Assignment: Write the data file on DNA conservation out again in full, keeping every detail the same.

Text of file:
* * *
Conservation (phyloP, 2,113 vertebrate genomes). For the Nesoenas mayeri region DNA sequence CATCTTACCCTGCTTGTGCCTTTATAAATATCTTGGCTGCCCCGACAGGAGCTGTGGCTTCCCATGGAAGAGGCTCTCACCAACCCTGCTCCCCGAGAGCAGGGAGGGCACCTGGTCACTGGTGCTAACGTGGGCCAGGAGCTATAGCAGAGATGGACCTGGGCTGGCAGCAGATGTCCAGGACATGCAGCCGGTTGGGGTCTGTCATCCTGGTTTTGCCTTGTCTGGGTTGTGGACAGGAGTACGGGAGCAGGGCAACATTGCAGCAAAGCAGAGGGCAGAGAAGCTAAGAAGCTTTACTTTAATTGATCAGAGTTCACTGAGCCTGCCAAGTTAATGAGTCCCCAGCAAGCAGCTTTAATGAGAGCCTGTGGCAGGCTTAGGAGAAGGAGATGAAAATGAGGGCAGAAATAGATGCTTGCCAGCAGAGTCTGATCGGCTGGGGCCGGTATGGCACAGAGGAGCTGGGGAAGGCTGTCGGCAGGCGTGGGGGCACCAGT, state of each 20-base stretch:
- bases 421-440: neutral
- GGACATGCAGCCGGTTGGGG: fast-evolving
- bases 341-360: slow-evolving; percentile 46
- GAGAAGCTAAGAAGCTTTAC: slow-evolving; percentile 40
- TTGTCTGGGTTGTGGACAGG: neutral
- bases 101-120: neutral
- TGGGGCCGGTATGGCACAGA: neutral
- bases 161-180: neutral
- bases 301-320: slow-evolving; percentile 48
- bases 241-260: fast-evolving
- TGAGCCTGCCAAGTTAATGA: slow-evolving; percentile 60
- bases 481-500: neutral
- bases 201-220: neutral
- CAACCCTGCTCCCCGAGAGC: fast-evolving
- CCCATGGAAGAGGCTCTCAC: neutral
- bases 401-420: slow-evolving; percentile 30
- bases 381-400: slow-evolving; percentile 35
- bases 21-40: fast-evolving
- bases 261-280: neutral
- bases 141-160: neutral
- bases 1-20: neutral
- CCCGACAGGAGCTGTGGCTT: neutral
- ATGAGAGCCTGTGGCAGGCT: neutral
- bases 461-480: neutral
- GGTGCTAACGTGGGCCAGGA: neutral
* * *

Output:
Conservation (phyloP, 2,113 vertebrate genomes). For the Nesoenas mayeri region DNA sequence CATCTTACCCTGCTTGTGCCTTTATAAATATCTTGGCTGCCCCGACAGGAGCTGTGGCTTCCCATGGAAGAGGCTCTCACCAACCCTGCTCCCCGAGAGCAGGGAGGGCACCTGGTCACTGGTGCTAACGTGGGCCAGGAGCTATAGCAGAGATGGACCTGGGCTGGCAGCAGATGTCCAGGACATGCAGCCGGTTGGGGTCTGTCATCCTGGTTTTGCCTTGTCTGGGTTGTGGACAGGAGTACGGGAGCAGGGCAACATTGCAGCAAAGCAGAGGGCAGAGAAGCTAAGAAGCTTTACTTTAATTGATCAGAGTTCACTGAGCCTGCCAAGTTAATGAGTCCCCAGCAAGCAGCTTTAATGAGAGCCTGTGGCAGGCTTAGGAGAAGGAGATGAAAATGAGGGCAGAAATAGATGCTTGCCAGCAGAGTCTGATCGGCTGGGGCCGGTATGGCACAGAGGAGCTGGGGAAGGCTGTCGGCAGGCGTGGGGGCACCAGT, state of each 20-base stretch:
- bases 421-440: neutral
- GGACATGCAGCCGGTTGGGG: fast-evolving
- bases 341-360: slow-evolving; percentile 46
- GAGAAGCTAAGAAGCTTTAC: slow-evolving; percentile 40
- TTGTCTGGGTTGTGGACAGG: neutral
- bases 101-120: neutral
- TGGGGCCGGTATGGCACAGA: neutral
- bases 161-180: neutral
- bases 301-320: slow-evolving; percentile 48
- bases 241-260: fast-evolving
- TGAGCCTGCCAAGTTAATGA: slow-evolving; percentile 60
- bases 481-500: neutral
- bases 201-220: neutral
- CAACCCTGCTCCCCGAGAGC: fast-evolving
- CCCATGGAAGAGGCTCTCAC: neutral
- bases 401-420: slow-evolving; percentile 30
- bases 381-400: slow-evolving; percentile 35
- bases 21-40: fast-evolving
- bases 261-280: neutral
- bases 141-160: neutral
- bases 1-20: neutral
- CCCGACAGGAGCTGTGGCTT: neutral
- ATGAGAGCCTGTGGCAGGCT: neutral
- bases 461-480: neutral
- GGTGCTAACGTGGGCCAGGA: neutral